The PEOPLE of the State of California, Plaintiff and Respondent, v. George Mitchell HOOVER, Defendant and Appellant.
George Mitchell Hoover, defendant, has appealed from a judgment imposing sentences for violations of Penal Code sections 245(a) and 246 (assault with a deadly weapon; and shooting at an inhabited dwelling), after a jury had found him guilty of those offenses and of possession of a billy club, for which latter offense he was given a jail sentence, fully commuted, by reason of time already spent in jail.
The jury found also that, as alleged, defendant used a firearm as proscribed by Penal Code section 12022.5 in the perpetration of the assault with a deadly weapon.
The judgment recited, as the jury had further found, that in the perpetration of the other felony (Pen.Code § 246) defendant was armed with a deadly weapon within the meaning of Penal Code section 12022.
In imposing sentence the trial court ordered that execution of the sentence for the section 246 violation be stayed pending service of the sentence for the assault with a deadly weapon, and when that sentence should be served the stay was to become permanent.
The charges arose out of the following sequence of events.
On January 6, 1972, Barry Godfrey was serving as an undercover agent of the FBI in obtaining information on the activities of right-wing direct action organizations in San Diego County, and had been for about six years. To carry out that work he was currently a member of the Secret Army Organization, a para-military group of which defendant also was a member.
The Secret Army Organization (SAO) was founded in San Diego County about October 1971. Its professed goal was to prevent, by violent means if necessary, a Communist takeover of this county. Jerry Lynn Davis was one of the organizers, and the overall coordinator or leader of the SAO in Southern California, while Godfrey was the assistant state commander, the San Diego County commander, and the state intelligence officer. That group was interested in keeping an eye on the activities of left-wing direct action organizations and their suspected members.
Godfrey was paid by the FBI and made periodic reports to one of its officers. In January 1972, he had been working under the direction of Agent Stephen Christensen.
On January 6, 1972, Godfrey asked defendant to go with him to conduct a surveillance of left-wing radical centers in the Ocean Beach area of San Diego, as the two had done previously. One of the places to be observed was the residence of Peter Bohmer, where license numbers would be taken of cars that could be identified as belonging to visitors at the Bohmer residence.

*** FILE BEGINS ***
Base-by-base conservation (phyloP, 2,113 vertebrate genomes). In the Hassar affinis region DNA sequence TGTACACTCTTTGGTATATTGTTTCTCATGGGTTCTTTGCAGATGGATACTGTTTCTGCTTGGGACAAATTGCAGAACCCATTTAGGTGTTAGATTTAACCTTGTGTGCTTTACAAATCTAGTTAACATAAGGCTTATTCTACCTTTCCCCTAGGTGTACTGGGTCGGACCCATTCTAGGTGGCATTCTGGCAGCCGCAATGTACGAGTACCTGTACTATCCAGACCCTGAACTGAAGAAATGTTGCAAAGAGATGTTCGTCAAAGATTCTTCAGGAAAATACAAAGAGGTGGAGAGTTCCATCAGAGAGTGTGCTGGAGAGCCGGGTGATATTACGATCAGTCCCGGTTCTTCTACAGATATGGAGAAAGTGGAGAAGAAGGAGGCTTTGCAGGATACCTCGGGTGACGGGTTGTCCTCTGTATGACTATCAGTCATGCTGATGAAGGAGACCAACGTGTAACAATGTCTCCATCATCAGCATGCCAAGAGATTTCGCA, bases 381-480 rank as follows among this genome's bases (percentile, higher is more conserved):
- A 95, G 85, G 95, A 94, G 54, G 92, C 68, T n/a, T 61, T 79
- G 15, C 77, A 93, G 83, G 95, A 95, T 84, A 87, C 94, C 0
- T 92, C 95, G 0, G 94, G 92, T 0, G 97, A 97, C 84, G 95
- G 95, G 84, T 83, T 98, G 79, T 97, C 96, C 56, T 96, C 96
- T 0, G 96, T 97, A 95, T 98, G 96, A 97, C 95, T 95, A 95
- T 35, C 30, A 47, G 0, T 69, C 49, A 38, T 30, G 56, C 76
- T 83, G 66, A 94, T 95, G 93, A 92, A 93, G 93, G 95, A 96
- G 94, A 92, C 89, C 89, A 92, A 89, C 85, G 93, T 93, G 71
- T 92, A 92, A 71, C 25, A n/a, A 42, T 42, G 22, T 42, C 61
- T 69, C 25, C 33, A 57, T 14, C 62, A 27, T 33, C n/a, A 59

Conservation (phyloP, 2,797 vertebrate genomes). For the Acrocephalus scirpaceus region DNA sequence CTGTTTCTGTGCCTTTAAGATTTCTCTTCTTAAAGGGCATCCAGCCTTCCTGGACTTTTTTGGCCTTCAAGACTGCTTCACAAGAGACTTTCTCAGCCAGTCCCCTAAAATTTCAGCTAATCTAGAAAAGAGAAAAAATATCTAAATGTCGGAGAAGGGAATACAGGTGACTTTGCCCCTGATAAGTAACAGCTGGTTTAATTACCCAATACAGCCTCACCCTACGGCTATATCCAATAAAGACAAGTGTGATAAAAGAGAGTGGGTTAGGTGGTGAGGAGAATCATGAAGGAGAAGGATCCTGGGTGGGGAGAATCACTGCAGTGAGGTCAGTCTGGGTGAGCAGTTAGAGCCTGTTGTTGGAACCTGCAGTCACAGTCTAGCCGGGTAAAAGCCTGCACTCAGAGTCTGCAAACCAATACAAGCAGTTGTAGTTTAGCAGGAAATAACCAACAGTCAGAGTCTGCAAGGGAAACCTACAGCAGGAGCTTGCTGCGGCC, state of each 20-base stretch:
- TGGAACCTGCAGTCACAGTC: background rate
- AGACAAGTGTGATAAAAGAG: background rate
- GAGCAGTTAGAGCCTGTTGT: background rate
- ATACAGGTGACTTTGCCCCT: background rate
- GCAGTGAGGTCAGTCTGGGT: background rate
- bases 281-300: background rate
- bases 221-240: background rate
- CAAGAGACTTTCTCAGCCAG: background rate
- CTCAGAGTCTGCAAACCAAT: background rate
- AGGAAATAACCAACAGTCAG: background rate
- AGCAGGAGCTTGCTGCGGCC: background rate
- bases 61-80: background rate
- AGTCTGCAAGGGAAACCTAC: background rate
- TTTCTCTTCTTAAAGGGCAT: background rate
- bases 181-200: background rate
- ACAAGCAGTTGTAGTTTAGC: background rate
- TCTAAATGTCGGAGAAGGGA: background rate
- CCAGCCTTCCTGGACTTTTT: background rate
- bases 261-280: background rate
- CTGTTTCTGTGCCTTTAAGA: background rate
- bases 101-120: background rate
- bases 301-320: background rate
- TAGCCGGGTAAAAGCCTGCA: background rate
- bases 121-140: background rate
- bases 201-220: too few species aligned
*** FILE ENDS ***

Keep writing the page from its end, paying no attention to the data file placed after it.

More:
Godfrey picked up defendant shortly after 7:00 p. m. at defendant's residence in Santee, north of El Cajon. Before leaving home, defendant equipped himself with two pistols. Godfrey went next to Nazi headquarters in La Mesa, which he entered, leaving defendant in the car. After about 10 minutes there, Godfrey drove to Ocean Beach where they first looked over an enlisted men's coffee house on Voltaire Street as Godfrey drove by it. He next drove by Bohmer's home (the house) at 5155 Muir Street, about five or six blocks away, at about five miles per hour as he circled the block; parked a block away on Abbott Street, from which there was a view of the house; saw one person leave the house by the front door, enter a car on the far or northerly side of the street and drive away; got out of his car and, accompanied by defendant, walked around to the house, which was lighted within; placed a sticker on the front door; continued walking on so as to return to his car by encircling the block; reentered the car and drove to a new position on Muir Street where the car was parked for about two minutes while he and defendant watched the house; after leaving that second position Godfrey drove past the house and saw a light being turned on in a second room at the front of the house; Godfrey then parked his car in a third position, from which he and defendant saw someone come out the front door of the house and either see a second person off or greet a newcomer, then reenter the house; Godfrey then turned around onto Muir Street and again drove toward the house, intending to pass the house at about 10 miles per hour, going southeasterly, with the house on the southerly side and to Godfrey's right; as he came opposite the house, two shots rang out in quick succession, and Godfrey saw that defendant had extended a pistol through the open car window on the passenger's side, and that a third shot had been attempted but the pistol action had jammed; Godfrey told defendant to stop firing, and drove on.
Godfrey testified defendant did not say anything before Godfrey heard the shots; Godfrey did not see defendant extend his arm or pistol through the window opening, did not know defendant was going to fire the weapon, did not go to the area of the house with the intention the weapon should be fired, and was surprised at the firing of the weapon. Defendant removed the cartridge clip, wiped it and the pistol clean, and left the pistol on the seat when he got out at his home in Santee.
The pistol, a 9 millimeter Radium, belonged to Godfrey, who had kept it under the passenger's seat; before he heard the shots Godfrey had seen defendant handling the pistol for about 10 minutes.
On January 7, Godfrey told Christensen about the shooting. Godfrey next went to defendant's residence and discussed the shooting. Defendant gave Godfrey the jacket he had been wearing the previous night and said he was afraid if there had been any witnesses they might have spotted the jacket; he suggested Godfrey should bury the gun and destroy the jacket. Later in the day Godfrey turned the gun and jacket over to Christensen, who kept the gun at his home underneath a sofa for approxmiately six months, until he turned it over to FBI Agent Earl N. Petersen.